Charles and David Koch have invested heavily in recent years to influence U.S. politics, to the delight of their Republican allies and the consternation of their Democratic foes. But no matter how freely the billionaire brothers have spent, Koch spokesperson Melissa Cohlmia said last week, it’s “drops in a bucket” compared with what unions have spent to support many positions opposed by the Kochs.
This is not an uncommon line. In fact, Kimberley Strassel’s latest Wall Street Journal column argues that Senate Majority Leader Harry Reid and other Democrats have the wrong campaign-finance culprit: it’s “unions,” Strassel argued, and not the Koch brothers, who want to spend “unlimited money” to “rig the system” and “buy elections.” The Kochs spend a lot, she conceded, but not as much as labor.
There are a couple of problems with the comparison. The first should be obvious: when gauging political impact, it’s misleading to draw parallels between two extraordinarily wealthy individuals and several million unionized workers. But as Jonathan Cohn explained, there’s an even more glaring problem.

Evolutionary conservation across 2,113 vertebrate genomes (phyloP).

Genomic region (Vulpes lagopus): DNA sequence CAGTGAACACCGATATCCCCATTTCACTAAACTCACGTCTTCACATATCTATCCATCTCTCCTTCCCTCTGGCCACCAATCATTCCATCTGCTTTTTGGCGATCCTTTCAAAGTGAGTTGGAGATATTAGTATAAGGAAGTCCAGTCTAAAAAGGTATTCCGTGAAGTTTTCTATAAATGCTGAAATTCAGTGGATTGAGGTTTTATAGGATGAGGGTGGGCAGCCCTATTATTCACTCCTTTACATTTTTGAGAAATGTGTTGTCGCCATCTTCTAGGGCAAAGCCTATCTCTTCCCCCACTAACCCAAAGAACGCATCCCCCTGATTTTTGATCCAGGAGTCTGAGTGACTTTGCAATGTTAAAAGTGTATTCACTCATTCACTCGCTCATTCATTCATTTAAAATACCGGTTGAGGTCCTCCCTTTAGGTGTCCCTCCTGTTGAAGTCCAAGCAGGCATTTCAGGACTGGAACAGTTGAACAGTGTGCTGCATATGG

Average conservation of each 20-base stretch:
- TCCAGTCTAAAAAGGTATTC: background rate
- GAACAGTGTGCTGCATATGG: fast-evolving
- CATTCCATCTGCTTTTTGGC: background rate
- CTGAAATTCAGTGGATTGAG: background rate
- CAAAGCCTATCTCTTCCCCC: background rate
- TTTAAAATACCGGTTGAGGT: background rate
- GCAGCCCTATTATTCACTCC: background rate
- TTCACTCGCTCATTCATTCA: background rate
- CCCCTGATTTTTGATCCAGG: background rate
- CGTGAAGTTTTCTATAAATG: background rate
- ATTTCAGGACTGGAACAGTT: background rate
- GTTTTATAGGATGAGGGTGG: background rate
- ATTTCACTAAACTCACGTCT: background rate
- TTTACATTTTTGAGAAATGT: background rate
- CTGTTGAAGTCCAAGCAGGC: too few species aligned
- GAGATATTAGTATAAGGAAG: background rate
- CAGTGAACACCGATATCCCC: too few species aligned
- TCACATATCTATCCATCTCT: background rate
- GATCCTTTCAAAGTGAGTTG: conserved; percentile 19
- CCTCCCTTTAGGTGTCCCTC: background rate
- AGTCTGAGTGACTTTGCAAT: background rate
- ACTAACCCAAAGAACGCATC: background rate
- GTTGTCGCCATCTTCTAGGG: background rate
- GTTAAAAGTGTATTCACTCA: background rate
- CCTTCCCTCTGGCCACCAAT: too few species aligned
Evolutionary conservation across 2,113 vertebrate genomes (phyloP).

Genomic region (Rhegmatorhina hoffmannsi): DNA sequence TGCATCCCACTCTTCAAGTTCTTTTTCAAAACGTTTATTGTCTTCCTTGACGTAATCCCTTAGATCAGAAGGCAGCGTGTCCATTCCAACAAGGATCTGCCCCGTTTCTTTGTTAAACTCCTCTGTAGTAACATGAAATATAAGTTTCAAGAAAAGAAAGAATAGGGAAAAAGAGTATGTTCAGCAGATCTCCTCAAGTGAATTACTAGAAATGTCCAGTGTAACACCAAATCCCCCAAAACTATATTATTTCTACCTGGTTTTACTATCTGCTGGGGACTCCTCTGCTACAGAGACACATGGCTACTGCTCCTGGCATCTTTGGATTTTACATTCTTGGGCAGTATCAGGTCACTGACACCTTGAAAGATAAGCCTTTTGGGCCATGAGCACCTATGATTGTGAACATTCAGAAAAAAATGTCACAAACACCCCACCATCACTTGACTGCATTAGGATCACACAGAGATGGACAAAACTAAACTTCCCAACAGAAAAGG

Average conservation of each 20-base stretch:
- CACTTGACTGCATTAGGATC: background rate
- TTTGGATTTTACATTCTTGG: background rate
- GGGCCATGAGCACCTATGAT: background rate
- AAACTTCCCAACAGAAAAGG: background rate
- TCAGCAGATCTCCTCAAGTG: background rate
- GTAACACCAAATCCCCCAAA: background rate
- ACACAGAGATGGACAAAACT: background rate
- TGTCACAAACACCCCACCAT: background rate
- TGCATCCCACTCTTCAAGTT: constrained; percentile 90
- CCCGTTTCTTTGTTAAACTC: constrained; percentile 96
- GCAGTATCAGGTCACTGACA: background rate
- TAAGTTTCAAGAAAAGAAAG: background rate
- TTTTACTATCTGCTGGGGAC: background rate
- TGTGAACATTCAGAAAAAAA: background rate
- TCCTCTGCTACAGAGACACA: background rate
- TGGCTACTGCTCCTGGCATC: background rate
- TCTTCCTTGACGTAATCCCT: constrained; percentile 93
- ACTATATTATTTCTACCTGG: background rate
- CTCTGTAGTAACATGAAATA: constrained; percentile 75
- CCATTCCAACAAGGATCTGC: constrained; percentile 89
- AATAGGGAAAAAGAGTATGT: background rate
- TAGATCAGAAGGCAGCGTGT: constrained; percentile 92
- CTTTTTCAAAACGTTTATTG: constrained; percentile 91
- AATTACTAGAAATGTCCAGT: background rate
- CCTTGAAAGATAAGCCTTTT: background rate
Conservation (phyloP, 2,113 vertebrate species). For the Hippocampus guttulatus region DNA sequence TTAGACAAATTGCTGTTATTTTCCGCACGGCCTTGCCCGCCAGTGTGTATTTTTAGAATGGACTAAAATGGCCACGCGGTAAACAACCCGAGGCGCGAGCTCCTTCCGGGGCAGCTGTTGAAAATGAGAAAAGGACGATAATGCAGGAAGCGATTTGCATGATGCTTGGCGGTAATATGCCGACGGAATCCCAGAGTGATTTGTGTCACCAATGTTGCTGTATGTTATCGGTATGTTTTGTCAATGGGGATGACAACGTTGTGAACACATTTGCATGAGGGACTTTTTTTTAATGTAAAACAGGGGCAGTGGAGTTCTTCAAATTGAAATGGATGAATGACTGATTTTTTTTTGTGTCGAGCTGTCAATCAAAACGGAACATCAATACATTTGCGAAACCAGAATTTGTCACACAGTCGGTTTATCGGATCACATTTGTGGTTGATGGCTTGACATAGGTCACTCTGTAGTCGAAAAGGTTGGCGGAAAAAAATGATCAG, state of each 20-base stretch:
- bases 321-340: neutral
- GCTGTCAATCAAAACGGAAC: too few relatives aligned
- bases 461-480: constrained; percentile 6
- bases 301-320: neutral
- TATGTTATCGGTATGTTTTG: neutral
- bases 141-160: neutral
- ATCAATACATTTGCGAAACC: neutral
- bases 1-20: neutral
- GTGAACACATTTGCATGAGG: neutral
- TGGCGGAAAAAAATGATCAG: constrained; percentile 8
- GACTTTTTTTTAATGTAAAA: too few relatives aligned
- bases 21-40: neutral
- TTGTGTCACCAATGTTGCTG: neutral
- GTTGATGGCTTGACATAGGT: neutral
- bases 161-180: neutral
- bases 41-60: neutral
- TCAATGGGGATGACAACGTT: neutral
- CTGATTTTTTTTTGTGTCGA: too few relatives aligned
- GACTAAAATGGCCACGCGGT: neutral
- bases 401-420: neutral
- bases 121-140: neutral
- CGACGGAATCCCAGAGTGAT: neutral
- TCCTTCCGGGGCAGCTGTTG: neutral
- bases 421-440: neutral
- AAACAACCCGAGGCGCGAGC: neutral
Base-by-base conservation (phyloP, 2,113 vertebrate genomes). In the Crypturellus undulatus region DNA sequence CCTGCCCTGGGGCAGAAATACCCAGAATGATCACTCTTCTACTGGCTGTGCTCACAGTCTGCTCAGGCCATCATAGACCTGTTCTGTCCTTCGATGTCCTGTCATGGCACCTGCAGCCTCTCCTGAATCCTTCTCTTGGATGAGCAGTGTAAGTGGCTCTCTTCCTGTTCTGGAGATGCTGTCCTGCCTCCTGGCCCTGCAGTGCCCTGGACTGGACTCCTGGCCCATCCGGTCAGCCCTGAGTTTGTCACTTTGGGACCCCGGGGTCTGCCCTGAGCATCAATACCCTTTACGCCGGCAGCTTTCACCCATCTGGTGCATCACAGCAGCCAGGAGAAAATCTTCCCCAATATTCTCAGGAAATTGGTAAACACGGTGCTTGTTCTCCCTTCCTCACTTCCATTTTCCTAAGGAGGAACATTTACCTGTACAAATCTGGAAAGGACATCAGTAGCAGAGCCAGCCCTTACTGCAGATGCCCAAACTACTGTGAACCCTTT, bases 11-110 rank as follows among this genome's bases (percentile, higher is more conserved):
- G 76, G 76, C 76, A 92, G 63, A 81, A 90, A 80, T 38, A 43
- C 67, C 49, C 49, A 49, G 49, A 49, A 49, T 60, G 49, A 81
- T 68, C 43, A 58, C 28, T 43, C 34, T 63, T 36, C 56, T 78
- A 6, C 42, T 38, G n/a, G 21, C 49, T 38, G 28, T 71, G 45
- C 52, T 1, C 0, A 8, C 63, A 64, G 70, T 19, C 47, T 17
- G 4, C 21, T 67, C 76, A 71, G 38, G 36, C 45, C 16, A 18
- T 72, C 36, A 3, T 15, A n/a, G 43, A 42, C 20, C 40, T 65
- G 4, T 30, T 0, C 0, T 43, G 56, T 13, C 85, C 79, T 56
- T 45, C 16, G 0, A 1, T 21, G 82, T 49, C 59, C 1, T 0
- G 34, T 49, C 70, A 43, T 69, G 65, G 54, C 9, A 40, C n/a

By focusing on direct contributions to the parties and the candidates, [Strassel] did what conservatives defending the Koch brothers almost always do. She severely downplayed the primary way the Kochs influence politics – through unregulated, indirect financing of conservative political organizations.According to Robert Maguire, a researcher who pieced together the Koch money trail from disparate Internal Revenue Service and Federal Election Commission reports, conservative nonprofit organizations that received large grants from Koch-backed intermediaries spent $170 million during the 2012 election cycle. Unions spent just $24 million.
And that kind of money isn’t just “drops in a bucket.”
To help drive the point home, consider this chart in the Republic Report report showing campaign investments from the 2012 cycle, making a pretty strong case that the Koch brothers’ spending easily outpaced the labor powerhouses combined. The image, unlike Strassel’s WSJ column, includes the “dark money” spending both sides made in support of their partisan allies.